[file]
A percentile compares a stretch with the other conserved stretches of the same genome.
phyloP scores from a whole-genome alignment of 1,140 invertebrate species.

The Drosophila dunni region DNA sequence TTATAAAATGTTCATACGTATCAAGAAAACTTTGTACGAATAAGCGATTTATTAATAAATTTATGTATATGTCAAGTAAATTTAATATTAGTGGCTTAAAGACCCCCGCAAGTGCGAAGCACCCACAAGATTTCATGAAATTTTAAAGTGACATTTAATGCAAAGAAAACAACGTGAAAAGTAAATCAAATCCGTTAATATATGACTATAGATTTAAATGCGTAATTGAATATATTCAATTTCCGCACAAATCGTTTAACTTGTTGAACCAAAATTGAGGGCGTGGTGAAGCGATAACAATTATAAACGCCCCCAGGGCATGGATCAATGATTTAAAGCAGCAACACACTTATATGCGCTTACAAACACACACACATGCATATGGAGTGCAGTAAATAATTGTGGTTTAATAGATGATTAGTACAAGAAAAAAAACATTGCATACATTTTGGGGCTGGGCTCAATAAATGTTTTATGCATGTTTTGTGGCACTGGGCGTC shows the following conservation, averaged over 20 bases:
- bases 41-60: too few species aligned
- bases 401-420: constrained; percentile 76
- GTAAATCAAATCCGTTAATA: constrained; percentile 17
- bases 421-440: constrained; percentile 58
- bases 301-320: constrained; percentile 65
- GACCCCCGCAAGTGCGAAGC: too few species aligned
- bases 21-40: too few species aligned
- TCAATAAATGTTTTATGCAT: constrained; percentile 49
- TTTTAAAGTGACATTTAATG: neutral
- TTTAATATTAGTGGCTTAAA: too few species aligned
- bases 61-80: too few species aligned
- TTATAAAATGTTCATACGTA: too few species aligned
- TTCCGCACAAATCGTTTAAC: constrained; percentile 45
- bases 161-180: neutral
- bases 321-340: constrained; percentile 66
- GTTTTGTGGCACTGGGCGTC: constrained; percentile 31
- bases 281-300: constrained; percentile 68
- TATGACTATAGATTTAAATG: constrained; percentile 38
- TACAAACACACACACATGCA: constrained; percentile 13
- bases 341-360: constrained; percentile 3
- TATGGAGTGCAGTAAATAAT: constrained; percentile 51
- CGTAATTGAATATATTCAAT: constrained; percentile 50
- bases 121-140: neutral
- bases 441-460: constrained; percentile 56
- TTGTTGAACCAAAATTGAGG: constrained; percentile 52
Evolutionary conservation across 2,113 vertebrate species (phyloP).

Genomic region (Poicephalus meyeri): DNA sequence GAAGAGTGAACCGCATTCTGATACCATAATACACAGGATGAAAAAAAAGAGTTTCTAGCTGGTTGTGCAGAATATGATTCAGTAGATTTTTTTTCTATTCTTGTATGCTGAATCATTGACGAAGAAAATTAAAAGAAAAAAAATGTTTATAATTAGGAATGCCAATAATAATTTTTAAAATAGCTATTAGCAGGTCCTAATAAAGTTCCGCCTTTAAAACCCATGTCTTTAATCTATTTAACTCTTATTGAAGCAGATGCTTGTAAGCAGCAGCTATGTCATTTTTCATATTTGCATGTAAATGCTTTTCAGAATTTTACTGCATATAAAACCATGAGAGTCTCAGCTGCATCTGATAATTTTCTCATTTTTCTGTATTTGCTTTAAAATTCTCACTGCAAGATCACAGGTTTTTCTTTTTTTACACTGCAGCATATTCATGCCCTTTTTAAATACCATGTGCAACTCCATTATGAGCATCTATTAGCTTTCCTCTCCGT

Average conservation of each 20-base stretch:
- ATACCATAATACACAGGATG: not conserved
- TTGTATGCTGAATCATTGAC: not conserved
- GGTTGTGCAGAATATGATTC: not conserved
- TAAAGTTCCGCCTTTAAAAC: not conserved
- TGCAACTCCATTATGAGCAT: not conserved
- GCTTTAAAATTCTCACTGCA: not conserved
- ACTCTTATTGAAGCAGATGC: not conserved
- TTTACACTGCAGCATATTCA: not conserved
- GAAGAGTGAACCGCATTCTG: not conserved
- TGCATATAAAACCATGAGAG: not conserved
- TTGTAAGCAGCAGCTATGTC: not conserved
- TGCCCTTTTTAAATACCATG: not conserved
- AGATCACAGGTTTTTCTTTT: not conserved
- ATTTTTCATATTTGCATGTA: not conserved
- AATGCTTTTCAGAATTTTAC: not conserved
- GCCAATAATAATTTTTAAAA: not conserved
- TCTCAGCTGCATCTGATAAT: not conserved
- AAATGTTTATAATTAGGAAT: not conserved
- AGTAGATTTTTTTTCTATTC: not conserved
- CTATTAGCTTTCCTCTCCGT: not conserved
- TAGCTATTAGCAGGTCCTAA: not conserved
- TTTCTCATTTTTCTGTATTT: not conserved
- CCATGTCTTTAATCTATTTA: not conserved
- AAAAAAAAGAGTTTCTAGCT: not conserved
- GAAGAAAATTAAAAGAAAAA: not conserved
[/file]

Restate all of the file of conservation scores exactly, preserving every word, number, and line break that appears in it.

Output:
A percentile compares a stretch with the other conserved stretches of the same genome.
phyloP scores from a whole-genome alignment of 1,140 invertebrate species.

The Drosophila dunni region DNA sequence TTATAAAATGTTCATACGTATCAAGAAAACTTTGTACGAATAAGCGATTTATTAATAAATTTATGTATATGTCAAGTAAATTTAATATTAGTGGCTTAAAGACCCCCGCAAGTGCGAAGCACCCACAAGATTTCATGAAATTTTAAAGTGACATTTAATGCAAAGAAAACAACGTGAAAAGTAAATCAAATCCGTTAATATATGACTATAGATTTAAATGCGTAATTGAATATATTCAATTTCCGCACAAATCGTTTAACTTGTTGAACCAAAATTGAGGGCGTGGTGAAGCGATAACAATTATAAACGCCCCCAGGGCATGGATCAATGATTTAAAGCAGCAACACACTTATATGCGCTTACAAACACACACACATGCATATGGAGTGCAGTAAATAATTGTGGTTTAATAGATGATTAGTACAAGAAAAAAAACATTGCATACATTTTGGGGCTGGGCTCAATAAATGTTTTATGCATGTTTTGTGGCACTGGGCGTC shows the following conservation, averaged over 20 bases:
- bases 41-60: too few species aligned
- bases 401-420: constrained; percentile 76
- GTAAATCAAATCCGTTAATA: constrained; percentile 17
- bases 421-440: constrained; percentile 58
- bases 301-320: constrained; percentile 65
- GACCCCCGCAAGTGCGAAGC: too few species aligned
- bases 21-40: too few species aligned
- TCAATAAATGTTTTATGCAT: constrained; percentile 49
- TTTTAAAGTGACATTTAATG: neutral
- TTTAATATTAGTGGCTTAAA: too few species aligned
- bases 61-80: too few species aligned
- TTATAAAATGTTCATACGTA: too few species aligned
- TTCCGCACAAATCGTTTAAC: constrained; percentile 45
- bases 161-180: neutral
- bases 321-340: constrained; percentile 66
- GTTTTGTGGCACTGGGCGTC: constrained; percentile 31
- bases 281-300: constrained; percentile 68
- TATGACTATAGATTTAAATG: constrained; percentile 38
- TACAAACACACACACATGCA: constrained; percentile 13
- bases 341-360: constrained; percentile 3
- TATGGAGTGCAGTAAATAAT: constrained; percentile 51
- CGTAATTGAATATATTCAAT: constrained; percentile 50
- bases 121-140: neutral
- bases 441-460: constrained; percentile 56
- TTGTTGAACCAAAATTGAGG: constrained; percentile 52
Evolutionary conservation across 2,113 vertebrate species (phyloP).

Genomic region (Poicephalus meyeri): DNA sequence GAAGAGTGAACCGCATTCTGATACCATAATACACAGGATGAAAAAAAAGAGTTTCTAGCTGGTTGTGCAGAATATGATTCAGTAGATTTTTTTTCTATTCTTGTATGCTGAATCATTGACGAAGAAAATTAAAAGAAAAAAAATGTTTATAATTAGGAATGCCAATAATAATTTTTAAAATAGCTATTAGCAGGTCCTAATAAAGTTCCGCCTTTAAAACCCATGTCTTTAATCTATTTAACTCTTATTGAAGCAGATGCTTGTAAGCAGCAGCTATGTCATTTTTCATATTTGCATGTAAATGCTTTTCAGAATTTTACTGCATATAAAACCATGAGAGTCTCAGCTGCATCTGATAATTTTCTCATTTTTCTGTATTTGCTTTAAAATTCTCACTGCAAGATCACAGGTTTTTCTTTTTTTACACTGCAGCATATTCATGCCCTTTTTAAATACCATGTGCAACTCCATTATGAGCATCTATTAGCTTTCCTCTCCGT

Average conservation of each 20-base stretch:
- ATACCATAATACACAGGATG: not conserved
- TTGTATGCTGAATCATTGAC: not conserved
- GGTTGTGCAGAATATGATTC: not conserved
- TAAAGTTCCGCCTTTAAAAC: not conserved
- TGCAACTCCATTATGAGCAT: not conserved
- GCTTTAAAATTCTCACTGCA: not conserved
- ACTCTTATTGAAGCAGATGC: not conserved
- TTTACACTGCAGCATATTCA: not conserved
- GAAGAGTGAACCGCATTCTG: not conserved
- TGCATATAAAACCATGAGAG: not conserved
- TTGTAAGCAGCAGCTATGTC: not conserved
- TGCCCTTTTTAAATACCATG: not conserved
- AGATCACAGGTTTTTCTTTT: not conserved
- ATTTTTCATATTTGCATGTA: not conserved
- AATGCTTTTCAGAATTTTAC: not conserved
- GCCAATAATAATTTTTAAAA: not conserved
- TCTCAGCTGCATCTGATAAT: not conserved
- AAATGTTTATAATTAGGAAT: not conserved
- AGTAGATTTTTTTTCTATTC: not conserved
- CTATTAGCTTTCCTCTCCGT: not conserved
- TAGCTATTAGCAGGTCCTAA: not conserved
- TTTCTCATTTTTCTGTATTT: not conserved
- CCATGTCTTTAATCTATTTA: not conserved
- AAAAAAAAGAGTTTCTAGCT: not conserved
- GAAGAAAATTAAAAGAAAAA: not conserved